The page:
Entrepreneur’s tip: You’ve got to be irrational sometimes
When William Shu founded a food delivery company in England three years ago he was the first driver. Now the firm has 500 employees, hundreds of contracted drivers, 5,000 partner restaurants in more than 20 countries and has raised $100 million from investors.
“It’s rewarding to see the firm expanding from city to city”, says Shu, 36, a Chinese-American. “It’s stressful, time consuming and extremely fun from an emotional perspective.”
Shu was speaking at the University of Oxford’s Said Business School, where he gave a talk at the OxfordChina Forum on entrepreneurship. Dressed in jeans and a casual shirt without a tie, he resembles the typical technology startup personality.
But things were not always this way.
Shu, who was born and raised in Connecticut to Chinese parents, had a very traditional Chinese upbringing, where hard work is valued and a highly paid job is seen as the preferred career pathway. After graduating from Northwestern University in Chicago he landed an investment banking job at Morgan Stanley in New York.
“Back then, we were working 100 hours a week, and we ate dinner every day with a $25 stipend, and that was the highlight of our day,” Shu said.
New York’s food delivery scene was every bit as good as Shu had expected, so when he was transferred to Morgan Stanley in London in 2008 the paucity of good food delivery services surprised him.
“The hours were the same and I would end up having to walk to Burger King or Tesco, which was pretty depressing.”
He began to think about starting a food delivery company, but back in those days the logistics could not support it. Smartphones were not nearly as common as they are now, and smartphone applications were at a very rudimentary stage of development, so real-time information could not be shared between customers, restaurants and drivers, meaning quick delivery could not be guaranteed.
The London food delivery scene was just taking off, with the help of delivery firms such as Just Eat, which was founded in Denmark in 2001 and expanded to London in 2006. Just Eat connects restaurants and customers, but Shu did not like the idea of restaurants delivering food themselves, because of what he saw as inconsistent service.
He went back to study for an MBA degree at Wharton Business School at the University of Pennsylvania, and when he graduated in 2012 he realized the timing was right for Deliveroo, which he founded in 2013 with a childhood friend, Greg Orlowski.
Central to Deliveroo’s business model is the firm’s network of cyclists or motorcycle riders, who may be students or part time workers. Deliveroo uses sophisticated technology algorithms to make sure restaurants and customers have real-time information of the location of the driver. This, the company says, results in consistent service and an average delivery time of 30 minutes.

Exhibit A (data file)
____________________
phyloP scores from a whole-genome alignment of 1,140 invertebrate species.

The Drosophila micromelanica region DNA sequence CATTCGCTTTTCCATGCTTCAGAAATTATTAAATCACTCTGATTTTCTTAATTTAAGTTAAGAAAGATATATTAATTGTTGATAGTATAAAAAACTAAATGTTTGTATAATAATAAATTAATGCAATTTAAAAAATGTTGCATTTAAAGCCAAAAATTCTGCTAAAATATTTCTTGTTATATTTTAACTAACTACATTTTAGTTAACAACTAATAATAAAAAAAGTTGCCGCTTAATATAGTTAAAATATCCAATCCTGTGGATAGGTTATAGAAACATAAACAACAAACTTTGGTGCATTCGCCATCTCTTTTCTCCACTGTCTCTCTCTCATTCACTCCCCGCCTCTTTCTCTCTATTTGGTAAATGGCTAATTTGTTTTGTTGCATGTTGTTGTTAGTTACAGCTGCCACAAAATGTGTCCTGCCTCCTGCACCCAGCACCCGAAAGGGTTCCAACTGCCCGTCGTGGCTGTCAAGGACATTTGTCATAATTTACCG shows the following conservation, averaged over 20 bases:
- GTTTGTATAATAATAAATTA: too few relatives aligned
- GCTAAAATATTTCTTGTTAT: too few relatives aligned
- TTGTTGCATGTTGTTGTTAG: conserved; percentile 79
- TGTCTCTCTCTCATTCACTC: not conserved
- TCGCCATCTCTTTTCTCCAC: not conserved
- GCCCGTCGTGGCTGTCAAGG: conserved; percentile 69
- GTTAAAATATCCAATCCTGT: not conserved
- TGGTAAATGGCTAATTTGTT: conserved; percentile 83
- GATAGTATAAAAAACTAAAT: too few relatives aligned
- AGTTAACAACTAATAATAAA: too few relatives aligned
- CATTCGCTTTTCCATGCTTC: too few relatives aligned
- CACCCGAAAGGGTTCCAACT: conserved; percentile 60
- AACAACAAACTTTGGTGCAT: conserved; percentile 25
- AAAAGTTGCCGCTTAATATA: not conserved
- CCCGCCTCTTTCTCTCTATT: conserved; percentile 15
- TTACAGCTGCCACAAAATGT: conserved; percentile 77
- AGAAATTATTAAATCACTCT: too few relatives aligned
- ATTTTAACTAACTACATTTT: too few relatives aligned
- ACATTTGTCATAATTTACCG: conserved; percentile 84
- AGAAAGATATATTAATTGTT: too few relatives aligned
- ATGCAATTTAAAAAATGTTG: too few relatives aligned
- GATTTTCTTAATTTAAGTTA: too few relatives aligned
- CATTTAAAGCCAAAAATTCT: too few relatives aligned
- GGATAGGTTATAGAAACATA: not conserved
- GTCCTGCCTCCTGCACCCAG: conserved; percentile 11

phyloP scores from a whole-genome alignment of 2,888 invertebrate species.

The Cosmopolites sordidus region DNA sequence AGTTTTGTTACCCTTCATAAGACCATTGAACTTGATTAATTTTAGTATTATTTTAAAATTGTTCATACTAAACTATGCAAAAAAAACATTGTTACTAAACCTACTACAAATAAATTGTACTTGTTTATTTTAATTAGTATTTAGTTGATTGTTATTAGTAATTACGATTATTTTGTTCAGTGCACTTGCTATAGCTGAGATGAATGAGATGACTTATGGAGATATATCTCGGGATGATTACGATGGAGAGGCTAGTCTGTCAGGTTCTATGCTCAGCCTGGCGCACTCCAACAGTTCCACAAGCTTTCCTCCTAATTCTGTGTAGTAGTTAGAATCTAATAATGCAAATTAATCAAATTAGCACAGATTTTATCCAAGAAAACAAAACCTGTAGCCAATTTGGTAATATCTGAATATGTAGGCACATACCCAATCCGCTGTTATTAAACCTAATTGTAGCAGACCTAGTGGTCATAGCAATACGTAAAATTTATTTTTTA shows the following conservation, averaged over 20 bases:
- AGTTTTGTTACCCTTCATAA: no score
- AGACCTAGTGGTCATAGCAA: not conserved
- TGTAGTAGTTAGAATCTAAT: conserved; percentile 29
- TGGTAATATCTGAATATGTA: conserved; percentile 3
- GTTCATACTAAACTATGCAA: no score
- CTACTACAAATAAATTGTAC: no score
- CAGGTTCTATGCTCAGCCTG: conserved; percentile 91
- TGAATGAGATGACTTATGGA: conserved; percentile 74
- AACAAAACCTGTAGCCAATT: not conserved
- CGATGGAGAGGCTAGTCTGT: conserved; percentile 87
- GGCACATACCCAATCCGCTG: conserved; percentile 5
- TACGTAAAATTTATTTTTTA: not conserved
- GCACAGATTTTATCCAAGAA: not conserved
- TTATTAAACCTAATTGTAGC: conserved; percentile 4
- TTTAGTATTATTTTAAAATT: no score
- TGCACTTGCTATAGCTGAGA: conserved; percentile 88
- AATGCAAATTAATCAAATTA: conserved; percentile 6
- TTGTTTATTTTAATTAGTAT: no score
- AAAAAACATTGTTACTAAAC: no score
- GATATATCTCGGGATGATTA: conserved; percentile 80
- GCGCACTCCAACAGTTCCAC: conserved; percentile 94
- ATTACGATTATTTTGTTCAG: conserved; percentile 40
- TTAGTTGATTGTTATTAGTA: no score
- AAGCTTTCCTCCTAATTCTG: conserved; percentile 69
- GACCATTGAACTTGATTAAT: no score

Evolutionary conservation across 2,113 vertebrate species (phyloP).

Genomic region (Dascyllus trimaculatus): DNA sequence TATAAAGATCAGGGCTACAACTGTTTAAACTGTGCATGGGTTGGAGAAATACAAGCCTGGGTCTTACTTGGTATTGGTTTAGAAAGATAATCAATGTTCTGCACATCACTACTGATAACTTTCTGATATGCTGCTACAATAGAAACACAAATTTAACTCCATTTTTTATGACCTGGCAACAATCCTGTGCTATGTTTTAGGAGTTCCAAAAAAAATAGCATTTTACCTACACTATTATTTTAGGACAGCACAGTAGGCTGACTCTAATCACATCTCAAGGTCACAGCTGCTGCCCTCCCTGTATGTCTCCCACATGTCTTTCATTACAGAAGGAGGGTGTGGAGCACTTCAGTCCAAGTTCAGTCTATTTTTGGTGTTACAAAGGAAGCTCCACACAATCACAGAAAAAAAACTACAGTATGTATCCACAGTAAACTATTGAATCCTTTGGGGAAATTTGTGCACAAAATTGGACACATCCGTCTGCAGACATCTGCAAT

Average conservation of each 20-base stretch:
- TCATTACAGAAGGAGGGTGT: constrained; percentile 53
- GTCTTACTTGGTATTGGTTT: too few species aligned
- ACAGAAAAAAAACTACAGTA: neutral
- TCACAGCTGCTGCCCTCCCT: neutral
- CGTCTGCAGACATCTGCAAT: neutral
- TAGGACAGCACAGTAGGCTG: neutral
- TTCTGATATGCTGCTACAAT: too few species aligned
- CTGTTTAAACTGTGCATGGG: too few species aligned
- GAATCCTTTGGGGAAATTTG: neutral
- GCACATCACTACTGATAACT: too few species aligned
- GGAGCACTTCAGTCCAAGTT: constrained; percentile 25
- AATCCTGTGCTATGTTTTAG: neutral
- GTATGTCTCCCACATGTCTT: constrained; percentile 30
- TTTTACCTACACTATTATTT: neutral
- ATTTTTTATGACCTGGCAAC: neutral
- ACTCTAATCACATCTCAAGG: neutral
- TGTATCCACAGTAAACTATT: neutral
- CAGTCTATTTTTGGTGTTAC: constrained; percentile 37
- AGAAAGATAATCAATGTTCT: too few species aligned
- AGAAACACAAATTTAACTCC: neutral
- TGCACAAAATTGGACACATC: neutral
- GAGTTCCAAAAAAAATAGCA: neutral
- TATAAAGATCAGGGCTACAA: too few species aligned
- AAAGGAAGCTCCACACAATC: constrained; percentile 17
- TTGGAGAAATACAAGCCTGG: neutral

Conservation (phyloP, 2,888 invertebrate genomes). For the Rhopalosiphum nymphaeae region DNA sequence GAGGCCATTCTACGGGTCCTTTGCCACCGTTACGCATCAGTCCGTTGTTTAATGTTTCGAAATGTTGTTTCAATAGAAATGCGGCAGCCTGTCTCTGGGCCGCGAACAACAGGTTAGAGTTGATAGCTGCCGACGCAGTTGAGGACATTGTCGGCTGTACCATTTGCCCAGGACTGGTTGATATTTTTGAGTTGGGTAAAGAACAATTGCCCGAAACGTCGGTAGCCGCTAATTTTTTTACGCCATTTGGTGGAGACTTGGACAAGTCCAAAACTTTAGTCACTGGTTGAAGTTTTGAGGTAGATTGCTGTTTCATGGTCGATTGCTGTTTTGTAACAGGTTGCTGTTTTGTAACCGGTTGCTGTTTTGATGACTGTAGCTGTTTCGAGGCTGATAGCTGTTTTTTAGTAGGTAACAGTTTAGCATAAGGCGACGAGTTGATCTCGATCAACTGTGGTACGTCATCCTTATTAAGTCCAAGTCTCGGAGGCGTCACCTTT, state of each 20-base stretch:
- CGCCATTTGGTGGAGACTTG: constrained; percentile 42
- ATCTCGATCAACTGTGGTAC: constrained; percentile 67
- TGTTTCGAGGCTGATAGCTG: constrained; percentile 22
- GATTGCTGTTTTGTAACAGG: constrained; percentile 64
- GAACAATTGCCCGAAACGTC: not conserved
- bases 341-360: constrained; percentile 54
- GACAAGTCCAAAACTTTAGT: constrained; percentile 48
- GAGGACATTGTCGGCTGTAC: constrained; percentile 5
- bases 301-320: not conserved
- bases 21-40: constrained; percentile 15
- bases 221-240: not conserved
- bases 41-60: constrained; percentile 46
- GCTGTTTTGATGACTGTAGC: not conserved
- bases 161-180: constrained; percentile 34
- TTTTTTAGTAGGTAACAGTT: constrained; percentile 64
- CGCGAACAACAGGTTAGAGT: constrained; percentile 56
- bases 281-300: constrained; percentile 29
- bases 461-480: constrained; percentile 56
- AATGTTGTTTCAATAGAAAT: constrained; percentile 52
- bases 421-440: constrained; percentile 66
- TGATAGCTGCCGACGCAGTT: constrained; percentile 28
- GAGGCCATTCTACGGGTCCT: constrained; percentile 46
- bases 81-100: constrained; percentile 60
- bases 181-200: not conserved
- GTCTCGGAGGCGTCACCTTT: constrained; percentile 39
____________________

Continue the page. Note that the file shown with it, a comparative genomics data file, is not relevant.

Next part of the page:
The business charges restaurants 25 percent of the food’s price as its commission, a cost the restaurant, rather than the customer, covers, plus a charge of 2 pounds and 50 pence ($3.50). The business rapidly took off, and is now in partnership with 5,000 restaurants worldwide, including Dishoom, Ping Pong, Dirty Burger and even Michelin-starred Trishna in London.
Deliveroo is available in 30 UK cities and 20 cities elsewhere, most of those in Europe. The startup is now making forays into Dubai, Hong Kong, Singapore and Australia.
The secret to building up volume is to expand from neighborhood to neighborhood, as density matters to the customer experience, Shu said.
“We don’t have to go to an entire city straight away.”
Asked whether he is keen to expand to China and the US, Shu said both have big potential but business expansion is now difficult. Common to both markets is their large populations, which means technology firms that want to grab market share are undercutting competitors’ costs by constantly giving out discounts and offers. It creates a competitive market in terms of cost, but Shu believes it is unsustainable.
“The platform technology market enabled by smartphone applications like Uber and its Chinese equivalent Didi Kuaidi is new and emerged in recent years, so market players are still trying to work out how it works, and in countries with big populations, Uber and Didi Kuaidi are trying to drive each other out through costs. This can’t be the long-term solution, and we will wait to see what happens when the competition settles down before entering the market.”
Despite the difficulty of bringing Deliveroo to China, Shu said his Chinese upbringing had a strong impact on him, an obvious one being his love for Chinese food. Chinese noodles and dumplings are his favorites.
Perhaps the entrepreneurial spirit of Chinese people also influenced Shu, and he said the job is now very rewarding.
“It’s rewarding to see you’re doing something that changes the way people transact. You’re also building a team of people around you.”
His early banking career gave him the important tools of discipline and an analytical framework, but one crucial ingredient of the successful entrepreneur is to be irrational, he said.
“You’ve got to be irrational sometimes, because if you’re rational all the time, then what you end up doing is what other people have done already.”
Another piece of advice he gives to young entrepreneurs is that one cannot hedge oneself from entrepreneurship.
“You can’t have a job and try something on the weekend; that’s the less risky option but it doesn’t work. Setting up a business requires everything you have.”
William Shu, with two Deliveroo riders.